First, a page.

Pretty early on, though, I spotted this as being not quite true-to-life – some of the shots were a little too well-set-up and the action a little too “staged”. The narration also made claims that weren’t entirely supported by the action – one sequence is meant to depict how nuclear testing at the Bikini Atoll had so thoroughly disrupted the environment that butterflies were dying in swarms, fish were living in trees, and sea turtles were getting so disoriented after laying their eggs that they got lost trying to find their way back to the sea and died. But…the only evidence we see for any of this is a few fallen butterflies, a couple of mudskippers, and a few shots of a lone sea turtle hauling its way inland on a beach, followed by a shot of a sea turtle flipped upside down and flailing. But mudskippers always have been able to make that jump from water to land. And as for the turtle – it actually looks like several turtles. And – how did it get flipped over anyway?….

So this “documentary” was clearly manipulated. But this kind of manipulation only happens when there’s a specific message the filmmaker really wants to impart. However, the only message I can glean from this film is a world-weary, nihilistic comment that “sometimes people kinda suck.”

Interestingly, though, most of the film’s criticism falls against the Western European mindset and culture. Throughout the film, the people in the United States or in Western Europe come out looking the silliest, meanest, or cruelest. One lengthy bit set on Hamburg’s Reeperbahn district shows a whole lot of people drinking themselves legless, getting into drunken brawls, passing out, and then trying to stagger home with hangovers in the early morning. Another sequence depicts a couple dining at the exclusive New York restaurant The Colony, dining on exotic fare like bugs and canned rattlesnake. A lengthy sequence set in Hawaii shows a hula dancer at a hotel, trying to teach the dance to a bunch of tourists. After commenting on the sacred nature the dance held for native Hawaiians, the narrator wryly commented that “this is now the only such dance left in Hawaii” before panning across a crowd of paunchy tourists clumsily trying to follow along and joking amongst themselves.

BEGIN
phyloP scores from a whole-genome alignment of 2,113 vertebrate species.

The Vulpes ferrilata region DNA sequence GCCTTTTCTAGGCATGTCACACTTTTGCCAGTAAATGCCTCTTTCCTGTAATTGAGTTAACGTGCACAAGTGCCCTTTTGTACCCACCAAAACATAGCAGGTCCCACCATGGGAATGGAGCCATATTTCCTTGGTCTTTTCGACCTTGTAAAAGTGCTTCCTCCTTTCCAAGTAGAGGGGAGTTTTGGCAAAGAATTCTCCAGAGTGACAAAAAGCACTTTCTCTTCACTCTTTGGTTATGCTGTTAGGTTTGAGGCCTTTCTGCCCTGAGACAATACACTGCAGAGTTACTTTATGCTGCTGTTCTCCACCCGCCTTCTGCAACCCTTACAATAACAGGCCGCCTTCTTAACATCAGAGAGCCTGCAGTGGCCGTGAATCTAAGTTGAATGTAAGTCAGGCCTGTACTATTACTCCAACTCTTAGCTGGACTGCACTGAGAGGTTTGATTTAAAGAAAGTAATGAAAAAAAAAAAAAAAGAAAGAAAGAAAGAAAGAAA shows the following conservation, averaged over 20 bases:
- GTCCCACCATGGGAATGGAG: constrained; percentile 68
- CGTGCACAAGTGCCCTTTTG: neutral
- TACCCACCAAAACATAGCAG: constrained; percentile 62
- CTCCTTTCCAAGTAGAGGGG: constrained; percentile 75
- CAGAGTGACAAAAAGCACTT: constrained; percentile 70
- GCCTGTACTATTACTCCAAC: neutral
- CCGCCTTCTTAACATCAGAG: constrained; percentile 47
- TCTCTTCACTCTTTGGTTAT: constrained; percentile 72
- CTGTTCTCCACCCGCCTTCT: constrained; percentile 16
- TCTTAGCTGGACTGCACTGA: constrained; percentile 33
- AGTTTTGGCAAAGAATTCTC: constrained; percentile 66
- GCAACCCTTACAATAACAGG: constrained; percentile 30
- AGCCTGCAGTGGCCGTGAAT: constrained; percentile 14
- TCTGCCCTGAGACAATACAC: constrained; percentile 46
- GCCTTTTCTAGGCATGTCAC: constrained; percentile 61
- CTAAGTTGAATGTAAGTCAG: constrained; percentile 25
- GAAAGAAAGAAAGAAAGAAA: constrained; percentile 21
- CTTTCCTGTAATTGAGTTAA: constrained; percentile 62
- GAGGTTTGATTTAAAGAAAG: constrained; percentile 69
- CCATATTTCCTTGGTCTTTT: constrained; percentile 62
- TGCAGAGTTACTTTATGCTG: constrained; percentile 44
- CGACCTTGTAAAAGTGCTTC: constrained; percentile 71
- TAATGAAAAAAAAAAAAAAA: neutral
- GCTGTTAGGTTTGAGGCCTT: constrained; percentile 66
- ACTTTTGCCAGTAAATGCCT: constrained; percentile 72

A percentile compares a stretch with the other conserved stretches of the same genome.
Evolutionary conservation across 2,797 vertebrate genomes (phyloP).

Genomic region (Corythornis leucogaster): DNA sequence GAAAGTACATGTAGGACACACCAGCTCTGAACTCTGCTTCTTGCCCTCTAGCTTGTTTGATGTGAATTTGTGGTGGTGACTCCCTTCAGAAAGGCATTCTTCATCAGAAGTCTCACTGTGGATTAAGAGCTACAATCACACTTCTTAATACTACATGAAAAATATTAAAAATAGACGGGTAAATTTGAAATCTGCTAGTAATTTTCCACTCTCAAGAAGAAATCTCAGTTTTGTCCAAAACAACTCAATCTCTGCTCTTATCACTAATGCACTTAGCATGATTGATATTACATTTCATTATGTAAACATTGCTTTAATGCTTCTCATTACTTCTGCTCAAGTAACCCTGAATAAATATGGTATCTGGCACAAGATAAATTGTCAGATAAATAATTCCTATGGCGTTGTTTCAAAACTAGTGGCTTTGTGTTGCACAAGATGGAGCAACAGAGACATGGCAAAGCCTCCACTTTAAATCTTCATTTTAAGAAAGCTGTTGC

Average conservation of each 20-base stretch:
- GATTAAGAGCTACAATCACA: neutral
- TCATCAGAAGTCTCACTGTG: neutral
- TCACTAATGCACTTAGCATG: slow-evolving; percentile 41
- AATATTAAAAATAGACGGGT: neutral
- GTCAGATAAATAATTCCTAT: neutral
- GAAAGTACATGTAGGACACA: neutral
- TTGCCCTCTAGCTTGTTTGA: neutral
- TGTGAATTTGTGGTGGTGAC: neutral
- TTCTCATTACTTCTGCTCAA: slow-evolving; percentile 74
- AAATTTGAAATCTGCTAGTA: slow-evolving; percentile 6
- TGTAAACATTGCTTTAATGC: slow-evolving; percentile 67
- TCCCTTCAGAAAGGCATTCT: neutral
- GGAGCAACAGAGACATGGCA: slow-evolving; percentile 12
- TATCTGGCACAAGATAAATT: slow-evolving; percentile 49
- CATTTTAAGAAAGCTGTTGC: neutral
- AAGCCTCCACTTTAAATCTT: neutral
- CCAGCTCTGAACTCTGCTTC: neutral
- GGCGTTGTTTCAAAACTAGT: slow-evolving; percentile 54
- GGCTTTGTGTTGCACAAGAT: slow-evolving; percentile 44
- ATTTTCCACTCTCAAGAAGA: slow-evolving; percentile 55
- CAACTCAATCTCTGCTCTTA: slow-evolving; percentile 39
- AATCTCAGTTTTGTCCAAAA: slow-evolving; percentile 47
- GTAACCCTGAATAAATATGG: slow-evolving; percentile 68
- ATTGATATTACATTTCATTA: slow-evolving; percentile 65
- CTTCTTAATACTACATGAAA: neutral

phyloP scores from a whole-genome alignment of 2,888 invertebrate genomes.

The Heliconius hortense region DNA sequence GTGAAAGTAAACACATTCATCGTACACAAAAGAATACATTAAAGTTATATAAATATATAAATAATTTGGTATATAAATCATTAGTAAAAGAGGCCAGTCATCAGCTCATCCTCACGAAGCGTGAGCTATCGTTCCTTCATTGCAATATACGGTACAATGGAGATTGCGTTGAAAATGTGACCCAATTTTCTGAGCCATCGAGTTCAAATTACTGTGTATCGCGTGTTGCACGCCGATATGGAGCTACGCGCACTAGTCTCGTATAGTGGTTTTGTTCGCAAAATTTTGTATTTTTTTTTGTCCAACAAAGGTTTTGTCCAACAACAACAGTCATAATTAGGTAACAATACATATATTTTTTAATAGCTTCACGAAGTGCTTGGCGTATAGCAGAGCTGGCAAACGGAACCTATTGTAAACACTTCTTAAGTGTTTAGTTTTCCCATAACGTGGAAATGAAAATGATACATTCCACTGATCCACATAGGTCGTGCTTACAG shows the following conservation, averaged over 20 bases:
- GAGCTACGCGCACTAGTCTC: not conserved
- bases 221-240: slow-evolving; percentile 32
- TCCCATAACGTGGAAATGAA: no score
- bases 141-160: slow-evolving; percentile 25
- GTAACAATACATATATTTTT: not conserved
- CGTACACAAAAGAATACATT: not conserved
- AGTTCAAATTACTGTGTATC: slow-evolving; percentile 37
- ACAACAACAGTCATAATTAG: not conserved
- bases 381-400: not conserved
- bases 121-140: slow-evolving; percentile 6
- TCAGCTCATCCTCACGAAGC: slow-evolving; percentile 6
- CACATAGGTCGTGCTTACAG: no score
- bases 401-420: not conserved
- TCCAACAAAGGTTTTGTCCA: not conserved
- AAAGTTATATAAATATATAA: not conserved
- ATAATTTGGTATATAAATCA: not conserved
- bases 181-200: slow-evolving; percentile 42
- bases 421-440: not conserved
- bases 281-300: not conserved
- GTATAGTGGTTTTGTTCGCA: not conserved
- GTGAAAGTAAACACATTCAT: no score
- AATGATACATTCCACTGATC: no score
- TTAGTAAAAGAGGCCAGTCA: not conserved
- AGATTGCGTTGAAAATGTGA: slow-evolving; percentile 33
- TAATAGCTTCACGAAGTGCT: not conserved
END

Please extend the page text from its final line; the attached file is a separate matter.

Now – if the filmmakers had sustained that narrow focus, and made this more about class differences and Western-European cultural biases, this could have been a very different film. But for much of the film, the real watchword seems to have been trying to Freak Out The Squares with lots of gross stuff. And it is that element which had the most impact, leading not only to several sequels but a whole “mondo” film movement with plenty of exploitative content and “shocking” staged footage.

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The Exterminating Angel (1962)

So, it’s another Buñuel film. It’s a little more surreal than his earlier Viridiana, but only just – it hit my sweet spot of “weird enough to catch my attention but not so weird that I can’t figure out the basic plot.” And as plots go it’s pretty simple – a group of Spain’s hoi polloi gather for a dinner party, only to find that they can’t leave afterward. There’s no reason why they can’t leave, they just….can’t.

At first it looks more like the guests are either strangely rude or cripplingly polite – they know it’s late and they should be going, but no one really wants to draw attention to themselves by being the first to leave, so everyone sits around waiting for someone else to make the first move and everyone ends up falling asleep in whatever chair or couch they’re sitting in, even though the hosts have said that they can make up guest bedrooms. In the morning the hostess scrambles to give everyone some dinner leftovers and coffee as a half-assed breakfast, and several guests who’ve said they should leave now hesitate at the offer of coffee – but they really mean to leave after, seriously. Except they can’t. For whatever reason, they get to the threshhold of the drawing room, peer into the next room, and then turn back.

And so they stay. For days. The food runs out, a vase in a storage closet becomes the ad hoc toilet, another storage closet becomes the hookup privacy room. When one guest in frail health dies, still another closet becomes the morgue. The guests become increasingly desperate, hacking a hole in the wall and bursting a pipe to get fresh drinking water or luring some pet sheep into the room for food (why the hosts have pet sheep is unexplained). Someone’s stash of morphine gets confiscated to use to treat another sick guest, until another guest steals it back so he can trip out. And throughout the guests make increasingly desperate and weird efforts to escape – Kabbalah rituals, trying to push each other, holding hands and trying to jump. In time the guests accuse the host of somehow casting a spell over them all and start talking human sacrifice – surely if their hosts die, they will finally be able to leave.